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A Los Angeles Childhood – Jour 8 - Musee d’art et d’Histoire du Judaisme – The Jews in Orientalism
Monday, 25 June 2012 20:34

The 38 Bus takes me near the Centre Georges Pompidou and from there I easily find Rue de Temple and the Jewish Museum. It has been a few years since I have been to this museum. For those of you who are coming to Paris before July 8th, it is definitely worth the trip to see this museum.

To me it was most interesting to understand the discovery of the Jews in the land of Islam. Several artists discovered the Jewish communities around the Mediterranean rim.  Artists were said to imagine this before they visited this area: Eugene Delacroix in Morocco and Theodore Chasseriau in Algeria. Both filled notebooks with sketches of Jewish figures. Some of these sketches were used by Delacroix for his painting: JEWISH WEDDING IN MOROCCO in 1841.

Europeans went in search of the origins of western civilization looking at images of Jerusalem. There were paintings of David Roberts and Thomas Seddon.

Images came forward in art. It was the birthplace of the Bible. Horace Vernet shows Abraham as a Bedouin by his tent. Tissot and Holman Hunt have depictions of Jesus preaching in a synagogue in Jerusalem. Images that speak to Orientalism are shown by example in episodes set in Egypt with Joseph and in Persia with the image of Esther. I remember those stories from my old Sunday school days.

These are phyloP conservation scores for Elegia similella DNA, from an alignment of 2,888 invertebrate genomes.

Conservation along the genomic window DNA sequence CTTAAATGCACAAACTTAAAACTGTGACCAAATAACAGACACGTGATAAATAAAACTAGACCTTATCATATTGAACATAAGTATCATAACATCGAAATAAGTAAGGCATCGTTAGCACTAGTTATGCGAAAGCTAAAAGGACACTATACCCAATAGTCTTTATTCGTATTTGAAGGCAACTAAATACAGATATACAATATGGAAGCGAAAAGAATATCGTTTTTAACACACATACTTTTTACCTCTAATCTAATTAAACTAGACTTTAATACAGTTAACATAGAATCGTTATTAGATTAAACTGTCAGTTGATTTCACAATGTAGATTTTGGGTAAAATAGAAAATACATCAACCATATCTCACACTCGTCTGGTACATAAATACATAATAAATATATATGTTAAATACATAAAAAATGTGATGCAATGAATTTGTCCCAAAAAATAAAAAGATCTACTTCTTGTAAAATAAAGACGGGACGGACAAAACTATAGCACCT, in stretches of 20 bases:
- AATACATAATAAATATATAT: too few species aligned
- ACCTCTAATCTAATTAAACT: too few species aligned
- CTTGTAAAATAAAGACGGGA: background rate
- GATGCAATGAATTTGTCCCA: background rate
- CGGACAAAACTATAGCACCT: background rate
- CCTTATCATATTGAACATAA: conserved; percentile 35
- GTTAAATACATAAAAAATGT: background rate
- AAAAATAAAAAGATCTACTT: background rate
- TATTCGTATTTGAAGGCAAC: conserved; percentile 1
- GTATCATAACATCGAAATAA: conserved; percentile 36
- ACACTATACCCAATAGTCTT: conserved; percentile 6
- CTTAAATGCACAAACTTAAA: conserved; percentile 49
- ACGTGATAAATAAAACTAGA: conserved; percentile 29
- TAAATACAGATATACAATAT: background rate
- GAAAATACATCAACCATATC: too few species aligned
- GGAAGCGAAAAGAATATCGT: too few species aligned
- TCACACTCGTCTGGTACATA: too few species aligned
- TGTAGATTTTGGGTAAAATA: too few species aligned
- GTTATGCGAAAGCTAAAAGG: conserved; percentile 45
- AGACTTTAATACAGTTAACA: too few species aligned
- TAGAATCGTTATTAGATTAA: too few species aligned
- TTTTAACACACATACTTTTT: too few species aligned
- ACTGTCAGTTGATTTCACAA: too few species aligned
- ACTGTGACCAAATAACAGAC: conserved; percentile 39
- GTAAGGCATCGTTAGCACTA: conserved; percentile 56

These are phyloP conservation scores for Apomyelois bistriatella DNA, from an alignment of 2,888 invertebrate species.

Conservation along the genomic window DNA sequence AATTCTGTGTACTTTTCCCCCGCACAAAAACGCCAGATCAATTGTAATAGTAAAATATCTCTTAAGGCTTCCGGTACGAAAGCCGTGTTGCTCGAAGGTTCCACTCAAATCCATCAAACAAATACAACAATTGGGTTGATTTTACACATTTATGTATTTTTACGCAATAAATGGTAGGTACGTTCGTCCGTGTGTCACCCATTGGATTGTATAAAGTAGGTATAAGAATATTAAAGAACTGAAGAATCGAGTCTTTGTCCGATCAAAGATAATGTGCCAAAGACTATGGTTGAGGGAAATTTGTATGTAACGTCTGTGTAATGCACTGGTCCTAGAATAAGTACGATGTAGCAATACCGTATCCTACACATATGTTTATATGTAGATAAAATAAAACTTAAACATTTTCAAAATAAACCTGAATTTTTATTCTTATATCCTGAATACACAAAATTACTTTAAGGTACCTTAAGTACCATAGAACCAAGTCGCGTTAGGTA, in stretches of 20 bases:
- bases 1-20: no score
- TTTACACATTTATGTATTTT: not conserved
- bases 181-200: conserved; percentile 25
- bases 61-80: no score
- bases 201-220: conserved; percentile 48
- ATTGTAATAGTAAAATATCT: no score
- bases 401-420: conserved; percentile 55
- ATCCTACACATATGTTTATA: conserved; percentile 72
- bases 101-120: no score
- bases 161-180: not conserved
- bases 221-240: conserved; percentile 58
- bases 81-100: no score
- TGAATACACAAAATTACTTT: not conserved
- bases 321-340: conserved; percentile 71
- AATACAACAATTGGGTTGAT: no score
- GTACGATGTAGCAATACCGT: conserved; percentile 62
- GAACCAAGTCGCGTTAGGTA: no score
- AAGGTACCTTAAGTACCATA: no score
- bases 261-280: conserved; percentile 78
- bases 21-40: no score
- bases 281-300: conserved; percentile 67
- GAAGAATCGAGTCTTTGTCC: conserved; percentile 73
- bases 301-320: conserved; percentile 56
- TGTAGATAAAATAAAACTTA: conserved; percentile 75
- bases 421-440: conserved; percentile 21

In searching for a Jewish history, the artist became a means of asserting a Jewish identity. Paintings by Eduard Bendelmann and Henri-Leopold Levy dealt with the exile in Babylon in demonstrating the theory of the Diaspora or dispersion of the Jewish people. Maureycy Gottlieb dealt with the interface between Judaism and Christianity and defines this with his painting CHRIST BEFORE HIS JUDGES. What I found most interesting was seeing these paintings with my own eyes. Grasping the largeness of the influence of art on culture through tying these images all together in one exhibit.

Because mounting anti-Semitism in Europe gave rise to the Zionist project for a separate land for the Jews, and was formulated by Theodore Herzl. Artists began to draw together a continuous relationship between the contemporary Middle East and Biblical Antiquity, beginning to re-embrace an oriental Jewish Identity.

Return soon to read more about the living history found within this museum and thank you for reading Not Just A Jewish Book Blog.